Reading time: 7 minutes

The Christmas truce of 1914 will generally conjure up images of opposing British and German soldiers walking calmly across No Man’s Land, exchanging gifts and playing football. These images have become reinforced via personal memoirs, dramatisations and films. This blog post in memory of the unofficial ceasefires which occurred during the Christmas period of December 1914 will use unit war diaries, from WO 95, to reflect upon the events that occurred on Christmas Day 1914, some of which were very contrasting.

By David Langrish.

One of the quickest ways to check if a battalion that you are interested in was involved in a truce would be to consult their unit war diary. Arranged into monthly folders, these diaries record the day-to-day activities and experiences of each unit of the British Army, where they survive. Researchers should beware, however that the level of detail recorded in a war diary can vary, and in some cases may suggest that little was happening. This is the case for the 1 Battalion, Norfolk Regiment, with their diary entry for Christmas Day being left entirely blank. With the entries previous to and after that date being recorded in only very basic detail, the first impressions therefore are that this battalion was not involved in any ceasefire activities.

War diary entry for 1 battalion, Norfolk Regiment, December 1914. Entry for Christmas Day is left blank, suggesting little of note occurred (catalogue reference: WO 95/1573/1).

Moving up to Brigade level, however, reveals a far different impression of what happened to the 1 Norfolk battalion on this day. Each battalion would belong to and report to a Brigade. The Brigade would have a Headquarters, who would also keep a war diary. Likewise, researchers can carry on moving through the level of command, moving from Brigade to Divisional level and so forth, all in the hope of gaining more information on your unit of interest, as well as gaining a greater perspective on the activities and events going on around them.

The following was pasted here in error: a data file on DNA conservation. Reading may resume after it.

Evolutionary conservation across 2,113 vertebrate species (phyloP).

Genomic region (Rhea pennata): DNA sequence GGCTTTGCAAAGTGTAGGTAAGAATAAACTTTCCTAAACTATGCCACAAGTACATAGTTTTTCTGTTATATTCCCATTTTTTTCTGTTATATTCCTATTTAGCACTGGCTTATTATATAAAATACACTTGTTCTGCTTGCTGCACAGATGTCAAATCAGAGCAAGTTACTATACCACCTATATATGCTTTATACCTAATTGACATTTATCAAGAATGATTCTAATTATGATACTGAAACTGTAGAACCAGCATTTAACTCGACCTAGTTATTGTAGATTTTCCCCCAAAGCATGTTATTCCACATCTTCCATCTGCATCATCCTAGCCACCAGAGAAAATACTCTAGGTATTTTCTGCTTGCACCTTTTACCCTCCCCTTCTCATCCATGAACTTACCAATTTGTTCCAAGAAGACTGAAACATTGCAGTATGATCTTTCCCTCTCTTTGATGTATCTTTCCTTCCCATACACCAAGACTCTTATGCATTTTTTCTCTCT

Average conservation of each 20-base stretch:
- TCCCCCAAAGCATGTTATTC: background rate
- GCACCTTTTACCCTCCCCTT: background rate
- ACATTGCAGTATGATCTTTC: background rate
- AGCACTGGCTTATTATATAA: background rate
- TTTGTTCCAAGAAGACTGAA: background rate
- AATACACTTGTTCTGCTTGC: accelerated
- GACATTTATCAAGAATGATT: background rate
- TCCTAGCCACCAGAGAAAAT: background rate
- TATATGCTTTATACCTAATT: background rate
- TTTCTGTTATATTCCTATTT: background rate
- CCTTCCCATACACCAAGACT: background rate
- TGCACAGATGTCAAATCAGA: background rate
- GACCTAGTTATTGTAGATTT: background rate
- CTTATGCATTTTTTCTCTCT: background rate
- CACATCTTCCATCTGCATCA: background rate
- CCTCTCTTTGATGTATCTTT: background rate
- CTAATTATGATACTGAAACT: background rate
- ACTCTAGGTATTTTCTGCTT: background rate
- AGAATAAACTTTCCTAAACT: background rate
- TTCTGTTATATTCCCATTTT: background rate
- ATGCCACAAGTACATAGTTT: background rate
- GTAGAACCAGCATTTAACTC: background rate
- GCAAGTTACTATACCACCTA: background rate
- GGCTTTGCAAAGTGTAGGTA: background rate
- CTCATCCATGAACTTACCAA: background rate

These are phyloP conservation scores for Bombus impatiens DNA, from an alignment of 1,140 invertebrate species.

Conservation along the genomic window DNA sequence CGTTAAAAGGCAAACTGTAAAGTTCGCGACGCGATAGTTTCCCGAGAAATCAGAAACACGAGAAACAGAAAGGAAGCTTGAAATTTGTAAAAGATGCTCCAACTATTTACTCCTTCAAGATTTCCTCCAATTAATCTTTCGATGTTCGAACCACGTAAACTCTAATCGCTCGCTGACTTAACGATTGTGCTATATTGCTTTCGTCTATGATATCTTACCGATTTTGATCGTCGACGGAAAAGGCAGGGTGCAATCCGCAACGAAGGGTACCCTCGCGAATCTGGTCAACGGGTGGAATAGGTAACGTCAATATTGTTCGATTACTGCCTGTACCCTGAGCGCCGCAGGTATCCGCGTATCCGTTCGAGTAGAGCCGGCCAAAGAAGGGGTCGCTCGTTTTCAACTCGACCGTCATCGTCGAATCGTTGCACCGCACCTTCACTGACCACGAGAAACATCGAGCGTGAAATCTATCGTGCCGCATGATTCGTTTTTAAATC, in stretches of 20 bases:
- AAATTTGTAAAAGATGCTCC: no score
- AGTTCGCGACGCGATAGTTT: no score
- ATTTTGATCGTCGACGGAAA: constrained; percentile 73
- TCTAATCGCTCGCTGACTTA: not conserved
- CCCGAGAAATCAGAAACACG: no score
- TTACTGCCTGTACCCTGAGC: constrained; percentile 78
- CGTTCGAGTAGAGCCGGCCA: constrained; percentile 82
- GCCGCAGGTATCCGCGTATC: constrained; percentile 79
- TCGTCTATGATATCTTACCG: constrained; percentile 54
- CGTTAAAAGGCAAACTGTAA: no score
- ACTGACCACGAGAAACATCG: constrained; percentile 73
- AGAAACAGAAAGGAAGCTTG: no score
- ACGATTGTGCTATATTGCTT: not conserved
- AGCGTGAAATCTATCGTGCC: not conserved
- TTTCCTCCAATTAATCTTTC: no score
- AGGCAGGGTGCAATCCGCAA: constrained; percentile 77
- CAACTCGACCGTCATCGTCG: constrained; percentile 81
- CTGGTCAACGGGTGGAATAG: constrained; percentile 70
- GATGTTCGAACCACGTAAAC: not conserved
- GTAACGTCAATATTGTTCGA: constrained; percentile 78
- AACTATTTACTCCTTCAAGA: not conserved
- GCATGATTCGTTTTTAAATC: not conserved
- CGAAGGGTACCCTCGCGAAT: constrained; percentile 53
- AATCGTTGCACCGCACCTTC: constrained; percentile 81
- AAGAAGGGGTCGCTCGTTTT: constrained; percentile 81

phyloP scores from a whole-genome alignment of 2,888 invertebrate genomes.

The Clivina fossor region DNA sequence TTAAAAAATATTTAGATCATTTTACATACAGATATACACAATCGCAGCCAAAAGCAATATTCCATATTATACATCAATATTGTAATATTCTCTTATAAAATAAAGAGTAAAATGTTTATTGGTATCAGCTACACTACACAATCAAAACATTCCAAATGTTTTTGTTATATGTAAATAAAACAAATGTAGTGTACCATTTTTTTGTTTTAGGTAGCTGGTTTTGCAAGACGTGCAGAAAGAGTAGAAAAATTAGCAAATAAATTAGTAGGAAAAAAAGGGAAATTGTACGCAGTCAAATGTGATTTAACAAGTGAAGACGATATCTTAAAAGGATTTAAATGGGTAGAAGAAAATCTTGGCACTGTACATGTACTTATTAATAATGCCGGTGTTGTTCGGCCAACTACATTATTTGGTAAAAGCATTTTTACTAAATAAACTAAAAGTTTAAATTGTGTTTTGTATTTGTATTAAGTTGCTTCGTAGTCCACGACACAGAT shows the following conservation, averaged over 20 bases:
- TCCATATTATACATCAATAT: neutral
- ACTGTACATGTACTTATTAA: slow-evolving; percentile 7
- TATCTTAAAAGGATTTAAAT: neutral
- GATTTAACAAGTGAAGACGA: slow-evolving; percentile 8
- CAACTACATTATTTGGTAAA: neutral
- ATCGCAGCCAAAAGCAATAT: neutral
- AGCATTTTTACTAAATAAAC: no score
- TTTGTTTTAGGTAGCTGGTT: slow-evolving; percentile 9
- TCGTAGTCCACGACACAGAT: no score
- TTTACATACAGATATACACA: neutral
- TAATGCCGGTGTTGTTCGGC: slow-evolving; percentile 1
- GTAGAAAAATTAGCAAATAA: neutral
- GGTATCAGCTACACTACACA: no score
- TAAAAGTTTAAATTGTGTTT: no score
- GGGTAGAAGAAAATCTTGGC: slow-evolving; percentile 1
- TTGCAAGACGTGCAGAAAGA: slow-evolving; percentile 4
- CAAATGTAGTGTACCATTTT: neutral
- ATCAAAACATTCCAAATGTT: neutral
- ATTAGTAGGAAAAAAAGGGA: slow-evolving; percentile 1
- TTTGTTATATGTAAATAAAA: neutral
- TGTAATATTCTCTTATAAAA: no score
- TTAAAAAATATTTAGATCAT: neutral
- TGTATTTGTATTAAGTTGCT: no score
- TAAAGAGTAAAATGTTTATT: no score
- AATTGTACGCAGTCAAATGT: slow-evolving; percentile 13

So, the diary entry for the 15 Infantry Brigade Headquarters on Christmas Day, 1914 reveals that at about ‘2 p.m. a German officer unarmed walked towards the Norfolk trenches’ (WO 95/1566/1). So straight away, we have discovered more information about the experiences of the 1 Norfolk battalion by moving up to the Brigade level diary. The entry confirms that between ‘200 and 400 British and German troops, including officers conversed and sung hymns together’, which lasted for an hour and a half.

15 Infantry Brigade Headquarters diary. Entry confirms that a ceasefire developed in front of the 1 battalion, Norfolk Regiment (catalogue reference: WO 95/1566/1).

When moving further up the chain of command to check the 5 Division Headquarters General Staff diary, we find further insights into the truce involving the Norfolk battalion. Brigadier General Gleichen, commanding 15 Infantry Brigade, reported to 5 Division that the first attempts to enter into an unofficial truce began during Christmas Eve, with ‘a good deal of shouting and chaff between our right trenches (Norfolks) and the Germans about La Petite Douve Farm, each inviting the other to come over’ (WO 95/1510/4). Again, therefore we discover more information about the 1 Norfolk battalion by moving up to the Divisional level diary.

5 Division Headquarters General Staff diary. Report from 15 Infantry Brigade to Divisional Headquarters confirming events of Christmas Eve and Christmas Day (catalogue reference: WO 95/1510/4).

During Christmas Day itself, a truce developed which included ‘talking and fraternizing and accepting each others’ cigars and cigarettes’. Brigadier General Gleichan described the German forces as being ‘very friendly and appeared to have no evil intention of any sort’. Captain J Bagwell, commanding A Company of the Norfolk battalion, reported that he and Captain Longfield witnessed men from both sides who ‘were singing together’. Captain M F Clarke of the 6 battalion, Cheshire Regiment, also of the 15 Infantry Brigade, stated that the ‘Germans said they wished the War was over and that there was a peace conference taking place in Berlin’ (WO 95/1510/4).